Greetings Codeforces!

Starting from 1st November gear up for 10 days of non-stop coding in the November Long Challenge 2019.

This is a perfect opportunity for you to foster your learning while competing with the best. All the problems will be available in English, Hindi, Bengali, Russian, Mandarin and Vietnamese.

Also, if you have any original and engaging problem ideas, and you’re interested in them being used in CodeChef's contests, you can share them here: www.codechef.com/problemsetting/new-ideas.

Joining me on the setting panel are:

- Setters: Akil Vohra, Vlad VladProg Zavodnik, Anay anay_07 Loya, Mohammadreza mrm_196 Mohseni, Erfan Erfan.aa Alimohammadi, Bohdan BohdanPastuschak Pastuschak, Kasra KMAASZRAA Mazaheri, Md upobir Sabbir Rahman, Hritik invincibel31 Aggarwal, Mayank mynk322.0 Padia, Harris gamegame Leung, Ojas [usr:ojas_bansal] Bansai, Alei erdos Reyes.
- Tester: Yash yashChandnani Chandnani
- Editorialist: Mohammad DarkestLight Nematollahi
- Statement Verifier: Jakub Xellos Safin
- Admin: Alei Alekhine Reyes
- Translators: Fedor Fedosik Korobeinikov (Russian), Team VNOI (Vietnamese), Mohammad solaimanope Solaiman (Bengali), Akash Shrivastava (Hindi), Hanlin I_love_PHP Ren (mandarin)

Hope you enjoy the puzzles!

Congrats to the winners!

Div 1.

- ACRush, 1400 lines of code in the challenge problem!
- krismaz
- peehs_moorhsum
- wrong_answer_1
- thuustalu

Div 2.

- xuanyiming, 61 lines in the challenge problem?
- pyblob
- louhc
- beet
- adarshagr8

WTF??

In the last CC Long Challenge Chef disliked

TANDONand nowSIMGAM! .In DDART, what is the reason for this condition?

You need 3 circles for a unique intersection point and you might want to use this point in your solution.

Any finite number of circles are not sufficient for a unique intersection point.

Even an infinite set is not sufficient, no need for "finite number'. :P

Whoops. Yeah, that's true. Idk why it was three then.

Yes, nothing changes if we make it two. However making this to one creates corner cases, which is easy to handle but boring anyway.

The question talks about a point through which all the circles must pass. So using these 3 events, we can get this point.

I don't know how that point is useful in answering the queries though.

BTW I have an interesting idea about the solution but I am quite confused about it's memory usage.

I think we can maintain an implicit quad tree kind of structure. Each node of quad tree stores following information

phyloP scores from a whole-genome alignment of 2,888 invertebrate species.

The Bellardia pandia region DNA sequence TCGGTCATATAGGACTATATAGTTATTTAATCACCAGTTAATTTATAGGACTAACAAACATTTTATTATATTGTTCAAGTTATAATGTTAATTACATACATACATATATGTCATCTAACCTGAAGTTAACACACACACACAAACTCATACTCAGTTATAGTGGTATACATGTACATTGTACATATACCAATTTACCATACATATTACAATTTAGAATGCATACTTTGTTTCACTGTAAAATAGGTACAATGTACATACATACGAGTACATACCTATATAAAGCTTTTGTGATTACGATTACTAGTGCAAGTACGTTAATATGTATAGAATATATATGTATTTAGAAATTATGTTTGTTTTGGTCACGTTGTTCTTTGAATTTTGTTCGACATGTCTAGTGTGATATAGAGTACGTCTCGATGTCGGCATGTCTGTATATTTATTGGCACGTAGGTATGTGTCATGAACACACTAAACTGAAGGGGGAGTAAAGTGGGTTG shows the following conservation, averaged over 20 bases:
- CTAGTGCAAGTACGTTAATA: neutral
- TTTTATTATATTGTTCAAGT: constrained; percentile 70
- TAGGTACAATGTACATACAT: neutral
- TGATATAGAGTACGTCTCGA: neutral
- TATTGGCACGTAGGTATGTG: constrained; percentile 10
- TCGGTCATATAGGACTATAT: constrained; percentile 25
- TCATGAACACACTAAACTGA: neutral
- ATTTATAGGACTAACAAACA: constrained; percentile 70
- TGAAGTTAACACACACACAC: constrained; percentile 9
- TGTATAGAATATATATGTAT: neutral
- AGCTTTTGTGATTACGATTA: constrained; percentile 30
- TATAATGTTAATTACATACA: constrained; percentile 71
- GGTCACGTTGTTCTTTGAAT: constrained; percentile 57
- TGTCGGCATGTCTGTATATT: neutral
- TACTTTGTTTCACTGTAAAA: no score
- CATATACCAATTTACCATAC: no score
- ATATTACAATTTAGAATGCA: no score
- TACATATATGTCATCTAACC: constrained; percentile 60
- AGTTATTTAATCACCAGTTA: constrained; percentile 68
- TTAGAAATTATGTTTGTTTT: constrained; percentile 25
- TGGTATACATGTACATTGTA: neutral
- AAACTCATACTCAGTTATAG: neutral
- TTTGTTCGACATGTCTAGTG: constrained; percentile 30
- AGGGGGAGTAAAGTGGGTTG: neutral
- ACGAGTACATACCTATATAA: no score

1. left-up boundary 2. left-down boundary 3. right-up boundary 4. right-down boundary 5. count of circles that covers the rectangle represented by above (1-4) coordinates.

Now to handle event of type 1 Add 1 to all those quads which lie completely inside the new circle (2-D range update of adding 1 to all the nodes)

and for event of type 2 just count number of circles in that point if it is equal to number of events of type 1 encountered so far, then the answer is 1 otherwise 0.( a point query on certain coordinate)

Since we are maintaining implicit structure, I guess we should not face memory issues, but I would like to know if we can generate some case where this idea faces memory issues?

Time Complexity for each query would be in terms of $$$O(log)$$$ so that shouldn't be a problem.or Is it?

Having the point allows you to use convex hull trick or LiChao tree to answer the queries.

Can you please elaborate on how?

Find the point, offset every coordinate so that the center point becomes (0, 0) and just do some equations.

There is a thing called “inversive geometry”. Google it.

Sure I'll do that.

Would you mind expressing your views about my approach using the quad tree.

Thanks.

I think it won’t work.

You can't get this point from the first 3 events; look at the discussion above. It may be that all of those first 3 circles pass through the same two points.

Can anyone explain , how to solve PBOXES for 100 points ??

My AC idea was: Find the shortest path for mcmf algorithm (in 50 points solution) with segment tree (because the graph is just a line).

If someone could help me on Winning Ways, I'd really appreciate it! https://discuss.codechef.com/t/november-long-challenge-2019-winning-ways/44258

I replied. The key insight you're missing is that ACed solutions extend the field of integers modulo $$$10^9 + 7$$$ to have three different cube roots of 1.